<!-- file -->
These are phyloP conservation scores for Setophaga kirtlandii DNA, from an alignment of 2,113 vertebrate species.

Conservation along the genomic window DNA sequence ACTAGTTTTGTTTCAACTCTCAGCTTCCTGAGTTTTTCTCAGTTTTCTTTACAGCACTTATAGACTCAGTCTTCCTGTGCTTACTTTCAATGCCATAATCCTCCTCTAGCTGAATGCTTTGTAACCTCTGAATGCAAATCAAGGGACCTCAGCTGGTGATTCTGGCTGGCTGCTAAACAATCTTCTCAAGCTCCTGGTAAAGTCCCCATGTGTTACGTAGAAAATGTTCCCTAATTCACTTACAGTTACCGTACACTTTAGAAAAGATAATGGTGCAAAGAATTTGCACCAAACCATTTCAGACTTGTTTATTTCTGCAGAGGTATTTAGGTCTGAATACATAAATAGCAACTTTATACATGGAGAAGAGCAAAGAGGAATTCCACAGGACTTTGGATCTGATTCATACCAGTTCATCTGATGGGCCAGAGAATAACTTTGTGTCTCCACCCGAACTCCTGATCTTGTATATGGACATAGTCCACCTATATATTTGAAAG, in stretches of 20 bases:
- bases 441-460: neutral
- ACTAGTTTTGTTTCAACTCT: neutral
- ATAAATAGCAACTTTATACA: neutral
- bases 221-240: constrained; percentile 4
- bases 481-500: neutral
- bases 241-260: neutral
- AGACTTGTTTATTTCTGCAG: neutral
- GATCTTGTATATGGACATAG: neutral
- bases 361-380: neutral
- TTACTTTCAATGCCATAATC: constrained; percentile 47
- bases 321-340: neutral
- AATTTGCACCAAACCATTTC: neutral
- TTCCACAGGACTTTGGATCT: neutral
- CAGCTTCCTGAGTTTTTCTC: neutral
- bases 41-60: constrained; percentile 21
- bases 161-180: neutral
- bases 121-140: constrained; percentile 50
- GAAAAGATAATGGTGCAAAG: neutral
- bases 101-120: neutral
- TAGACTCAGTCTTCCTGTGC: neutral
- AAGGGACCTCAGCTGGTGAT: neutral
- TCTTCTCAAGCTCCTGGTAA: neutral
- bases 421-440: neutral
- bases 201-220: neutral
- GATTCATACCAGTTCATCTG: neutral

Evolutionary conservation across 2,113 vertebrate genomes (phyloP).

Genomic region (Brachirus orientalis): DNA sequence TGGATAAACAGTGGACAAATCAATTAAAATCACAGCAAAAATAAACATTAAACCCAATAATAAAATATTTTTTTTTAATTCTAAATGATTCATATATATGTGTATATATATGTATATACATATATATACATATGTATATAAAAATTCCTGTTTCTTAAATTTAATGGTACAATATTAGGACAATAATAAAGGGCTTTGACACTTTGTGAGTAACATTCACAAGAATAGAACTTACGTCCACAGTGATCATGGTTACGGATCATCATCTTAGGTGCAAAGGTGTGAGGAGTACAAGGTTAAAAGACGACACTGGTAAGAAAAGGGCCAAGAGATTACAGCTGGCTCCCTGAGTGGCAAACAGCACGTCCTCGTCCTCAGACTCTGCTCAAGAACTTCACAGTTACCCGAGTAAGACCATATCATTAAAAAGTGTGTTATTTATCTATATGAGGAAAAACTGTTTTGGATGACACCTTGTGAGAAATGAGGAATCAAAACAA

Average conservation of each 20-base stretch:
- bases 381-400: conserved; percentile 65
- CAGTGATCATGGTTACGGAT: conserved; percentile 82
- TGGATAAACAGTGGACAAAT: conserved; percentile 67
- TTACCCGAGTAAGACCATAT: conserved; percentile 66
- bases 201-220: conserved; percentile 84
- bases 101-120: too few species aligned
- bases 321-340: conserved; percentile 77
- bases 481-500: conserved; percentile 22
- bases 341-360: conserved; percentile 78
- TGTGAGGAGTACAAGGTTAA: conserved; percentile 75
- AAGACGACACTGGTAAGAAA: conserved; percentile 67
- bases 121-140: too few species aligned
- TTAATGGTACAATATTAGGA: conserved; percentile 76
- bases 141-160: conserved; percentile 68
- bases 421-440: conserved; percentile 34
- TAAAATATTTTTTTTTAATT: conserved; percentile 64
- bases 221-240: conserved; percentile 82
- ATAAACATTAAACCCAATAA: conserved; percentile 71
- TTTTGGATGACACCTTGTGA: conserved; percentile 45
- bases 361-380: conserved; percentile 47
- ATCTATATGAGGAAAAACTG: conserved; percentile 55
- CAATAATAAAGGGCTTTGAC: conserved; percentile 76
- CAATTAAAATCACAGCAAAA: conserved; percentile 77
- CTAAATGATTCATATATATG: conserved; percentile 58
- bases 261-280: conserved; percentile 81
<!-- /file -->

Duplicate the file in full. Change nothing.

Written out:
These are phyloP conservation scores for Setophaga kirtlandii DNA, from an alignment of 2,113 vertebrate species.

Conservation along the genomic window DNA sequence ACTAGTTTTGTTTCAACTCTCAGCTTCCTGAGTTTTTCTCAGTTTTCTTTACAGCACTTATAGACTCAGTCTTCCTGTGCTTACTTTCAATGCCATAATCCTCCTCTAGCTGAATGCTTTGTAACCTCTGAATGCAAATCAAGGGACCTCAGCTGGTGATTCTGGCTGGCTGCTAAACAATCTTCTCAAGCTCCTGGTAAAGTCCCCATGTGTTACGTAGAAAATGTTCCCTAATTCACTTACAGTTACCGTACACTTTAGAAAAGATAATGGTGCAAAGAATTTGCACCAAACCATTTCAGACTTGTTTATTTCTGCAGAGGTATTTAGGTCTGAATACATAAATAGCAACTTTATACATGGAGAAGAGCAAAGAGGAATTCCACAGGACTTTGGATCTGATTCATACCAGTTCATCTGATGGGCCAGAGAATAACTTTGTGTCTCCACCCGAACTCCTGATCTTGTATATGGACATAGTCCACCTATATATTTGAAAG, in stretches of 20 bases:
- bases 441-460: neutral
- ACTAGTTTTGTTTCAACTCT: neutral
- ATAAATAGCAACTTTATACA: neutral
- bases 221-240: constrained; percentile 4
- bases 481-500: neutral
- bases 241-260: neutral
- AGACTTGTTTATTTCTGCAG: neutral
- GATCTTGTATATGGACATAG: neutral
- bases 361-380: neutral
- TTACTTTCAATGCCATAATC: constrained; percentile 47
- bases 321-340: neutral
- AATTTGCACCAAACCATTTC: neutral
- TTCCACAGGACTTTGGATCT: neutral
- CAGCTTCCTGAGTTTTTCTC: neutral
- bases 41-60: constrained; percentile 21
- bases 161-180: neutral
- bases 121-140: constrained; percentile 50
- GAAAAGATAATGGTGCAAAG: neutral
- bases 101-120: neutral
- TAGACTCAGTCTTCCTGTGC: neutral
- AAGGGACCTCAGCTGGTGAT: neutral
- TCTTCTCAAGCTCCTGGTAA: neutral
- bases 421-440: neutral
- bases 201-220: neutral
- GATTCATACCAGTTCATCTG: neutral

Evolutionary conservation across 2,113 vertebrate genomes (phyloP).

Genomic region (Brachirus orientalis): DNA sequence TGGATAAACAGTGGACAAATCAATTAAAATCACAGCAAAAATAAACATTAAACCCAATAATAAAATATTTTTTTTTAATTCTAAATGATTCATATATATGTGTATATATATGTATATACATATATATACATATGTATATAAAAATTCCTGTTTCTTAAATTTAATGGTACAATATTAGGACAATAATAAAGGGCTTTGACACTTTGTGAGTAACATTCACAAGAATAGAACTTACGTCCACAGTGATCATGGTTACGGATCATCATCTTAGGTGCAAAGGTGTGAGGAGTACAAGGTTAAAAGACGACACTGGTAAGAAAAGGGCCAAGAGATTACAGCTGGCTCCCTGAGTGGCAAACAGCACGTCCTCGTCCTCAGACTCTGCTCAAGAACTTCACAGTTACCCGAGTAAGACCATATCATTAAAAAGTGTGTTATTTATCTATATGAGGAAAAACTGTTTTGGATGACACCTTGTGAGAAATGAGGAATCAAAACAA

Average conservation of each 20-base stretch:
- bases 381-400: conserved; percentile 65
- CAGTGATCATGGTTACGGAT: conserved; percentile 82
- TGGATAAACAGTGGACAAAT: conserved; percentile 67
- TTACCCGAGTAAGACCATAT: conserved; percentile 66
- bases 201-220: conserved; percentile 84
- bases 101-120: too few species aligned
- bases 321-340: conserved; percentile 77
- bases 481-500: conserved; percentile 22
- bases 341-360: conserved; percentile 78
- TGTGAGGAGTACAAGGTTAA: conserved; percentile 75
- AAGACGACACTGGTAAGAAA: conserved; percentile 67
- bases 121-140: too few species aligned
- TTAATGGTACAATATTAGGA: conserved; percentile 76
- bases 141-160: conserved; percentile 68
- bases 421-440: conserved; percentile 34
- TAAAATATTTTTTTTTAATT: conserved; percentile 64
- bases 221-240: conserved; percentile 82
- ATAAACATTAAACCCAATAA: conserved; percentile 71
- TTTTGGATGACACCTTGTGA: conserved; percentile 45
- bases 361-380: conserved; percentile 47
- ATCTATATGAGGAAAAACTG: conserved; percentile 55
- CAATAATAAAGGGCTTTGAC: conserved; percentile 76
- CAATTAAAATCACAGCAAAA: conserved; percentile 77
- CTAAATGATTCATATATATG: conserved; percentile 58
- bases 261-280: conserved; percentile 81